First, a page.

Ever since I started seriously writing, my reading has transformed. Before, I could sit and read just for enjoyment, but when you start aiming for a career as an author, you begin to also read for your job. And sometimes that means reading things that you wouldn’t just pick up for fun…but it also means you read things you wouldn’t read if you weren’t a writer, such as nonfiction books on craft. It expands your understanding, your knowledge, and your capacity for new stories (at least for me).
But you know what else? There are also attitudes that change when you start reading as a writer. In fact, for me, there are five big attitude shifts I had after I began publishing my own work. Let’s break them down.
Writers are people, not figures
Yeah, I know this one sounds weird, but as a reader with no connections to the publishing world, it’s really easy to forget that there is a person behind that author name on the cover. They’re real people with real emotions and feelings who may even read your reviews.
But once you are one of those names yourself, you remember everything that goes into a book and the struggles of the people writing them. It becomes more human, beyond the humanity you might see in the pages themselves.
The writing world is small
I know this doesn’t sound like an attitude, but let me dig a little deeper.
The writing world is small. Especially within your genre. You are likely to meet many of these people at least once in your life, particularly if you attend conferences or spend a lot of time on social media.
And people will see what you say about other writers or even agents. Both writers and agents talk to each other, so your comments and interactions will not be forgotten easily and may spread throughout the community.
Before I published, as a reader I felt entitled to say whatever I wanted about a book (not attacking the author, of course). But now, I know that my reviews can potentially damage my relationship with other authors, depending on what I say.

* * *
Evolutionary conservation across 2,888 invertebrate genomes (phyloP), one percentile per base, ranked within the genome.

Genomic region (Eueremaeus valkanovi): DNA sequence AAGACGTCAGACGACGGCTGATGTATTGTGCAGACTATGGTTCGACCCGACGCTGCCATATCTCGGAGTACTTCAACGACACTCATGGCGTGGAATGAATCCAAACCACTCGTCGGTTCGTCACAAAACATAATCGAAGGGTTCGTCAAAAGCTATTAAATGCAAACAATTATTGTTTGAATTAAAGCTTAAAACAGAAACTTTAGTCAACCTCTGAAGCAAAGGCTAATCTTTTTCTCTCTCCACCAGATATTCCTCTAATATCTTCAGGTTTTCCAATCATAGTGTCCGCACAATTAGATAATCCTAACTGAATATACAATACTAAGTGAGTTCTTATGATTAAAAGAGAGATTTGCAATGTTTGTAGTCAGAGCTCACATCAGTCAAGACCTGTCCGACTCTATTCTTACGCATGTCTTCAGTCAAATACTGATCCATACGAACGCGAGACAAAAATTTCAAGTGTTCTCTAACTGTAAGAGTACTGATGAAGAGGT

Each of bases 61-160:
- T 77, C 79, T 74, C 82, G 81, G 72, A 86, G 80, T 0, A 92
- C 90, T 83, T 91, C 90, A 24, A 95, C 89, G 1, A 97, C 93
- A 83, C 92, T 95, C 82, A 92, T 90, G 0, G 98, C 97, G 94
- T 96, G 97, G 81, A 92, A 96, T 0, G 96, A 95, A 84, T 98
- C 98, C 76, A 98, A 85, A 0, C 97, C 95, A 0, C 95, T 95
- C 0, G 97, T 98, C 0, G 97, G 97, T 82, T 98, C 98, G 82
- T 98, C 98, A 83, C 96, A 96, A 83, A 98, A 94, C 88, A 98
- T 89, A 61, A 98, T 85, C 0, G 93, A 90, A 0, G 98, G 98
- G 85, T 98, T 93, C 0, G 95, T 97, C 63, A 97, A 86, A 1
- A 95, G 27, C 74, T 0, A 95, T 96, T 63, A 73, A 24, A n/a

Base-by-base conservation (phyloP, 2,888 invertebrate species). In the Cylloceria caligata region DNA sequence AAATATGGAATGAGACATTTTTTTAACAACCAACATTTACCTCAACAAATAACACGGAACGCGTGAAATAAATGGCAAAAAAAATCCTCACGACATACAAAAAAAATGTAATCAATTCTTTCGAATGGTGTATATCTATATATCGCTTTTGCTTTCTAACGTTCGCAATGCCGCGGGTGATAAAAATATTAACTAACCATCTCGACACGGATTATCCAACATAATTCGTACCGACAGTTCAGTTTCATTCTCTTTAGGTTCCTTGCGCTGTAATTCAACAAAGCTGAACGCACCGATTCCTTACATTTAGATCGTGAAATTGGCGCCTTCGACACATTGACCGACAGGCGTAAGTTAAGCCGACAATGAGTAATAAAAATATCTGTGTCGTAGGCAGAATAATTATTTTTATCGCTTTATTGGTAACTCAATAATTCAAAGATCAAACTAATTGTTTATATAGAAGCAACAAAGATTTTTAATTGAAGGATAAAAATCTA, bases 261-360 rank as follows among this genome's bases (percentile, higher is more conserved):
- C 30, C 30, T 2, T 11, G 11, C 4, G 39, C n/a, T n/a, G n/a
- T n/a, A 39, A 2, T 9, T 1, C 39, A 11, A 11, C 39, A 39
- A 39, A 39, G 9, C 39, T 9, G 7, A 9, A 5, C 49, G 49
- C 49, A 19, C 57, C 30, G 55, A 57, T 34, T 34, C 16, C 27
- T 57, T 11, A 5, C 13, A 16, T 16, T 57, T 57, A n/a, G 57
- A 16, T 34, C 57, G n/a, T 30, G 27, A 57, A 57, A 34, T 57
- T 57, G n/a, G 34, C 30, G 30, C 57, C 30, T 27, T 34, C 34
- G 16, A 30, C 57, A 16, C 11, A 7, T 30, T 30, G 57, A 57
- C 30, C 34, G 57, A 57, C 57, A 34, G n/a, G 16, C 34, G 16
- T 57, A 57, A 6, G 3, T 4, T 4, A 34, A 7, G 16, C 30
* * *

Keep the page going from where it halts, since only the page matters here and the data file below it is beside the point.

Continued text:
Before, I had no problem posting a one-star review on Goodreads. Now, if I don’t like I book, I mark it read and do not review or rate it.
I even went back and edited old bad reviews so that, while I was still being truthful, I wasn’t being mean. Because…now I remember that authors are people too, and my obligations are not ONLY to the readers.
They’re to all of us book nerds.
You see all the errors more
I was a grammar fiend before, and I’m an even bigger one now. I notice when the writing style is poor, when the plot is lacking, when the characters are flat, when a book has too many problems. I can pick out ways the writing could be improved. I find books more predictable than I used to.
But a lot of people still like those books with the problems (including mine). Every book has its audience. And now I understand that not every book is for me.
And that’s okay.
But you’re more understanding when they happen
Now that I know all the work (and money) that goes into publishing a book, especially independently, I am a lot more forgiving of editing errors than I used to be. It’s easy, even in trad books, for typos and inconsistencies to fall through the cracks. Just like every other job, publishing is performed by humans, and humans can make mistakes.
And you know what? Those mistakes are okay. I have learned that stories can be less than perfect and still be wonderful.
I read more…both for pleasure and for education
One of the features I love on Goodreads is the Reading Challenge. I love setting goals and being able to see how my reading habits have changed over the years.
And guess what? I may have less time, but I read more than ever before (at least in my recorded history).
The first year I did the Goodreads Challenge, I had a goal of 45 books and read 65. Last year, I set a goal of 70 and read 92. This year, I set my goal at 80 and expect to clear it easily (I’m already 6 books in).
But the volume isn’t the only thing that’s changed. So has the variety.
You see, where I used to read exclusively novels, now I listen to audiobooks, read short stories and novellas, read more nonfiction, read manga and graphic novels, and read both indie and traditionally published works.
My reading horizons have grown, and with it, my dreams.
And honestly, what more could I ask for?
Writer friends, what things have you noticed about your reading since you began writing? Readers, do you have any opinions on these attitudes? Let’s chat in the comments! ❤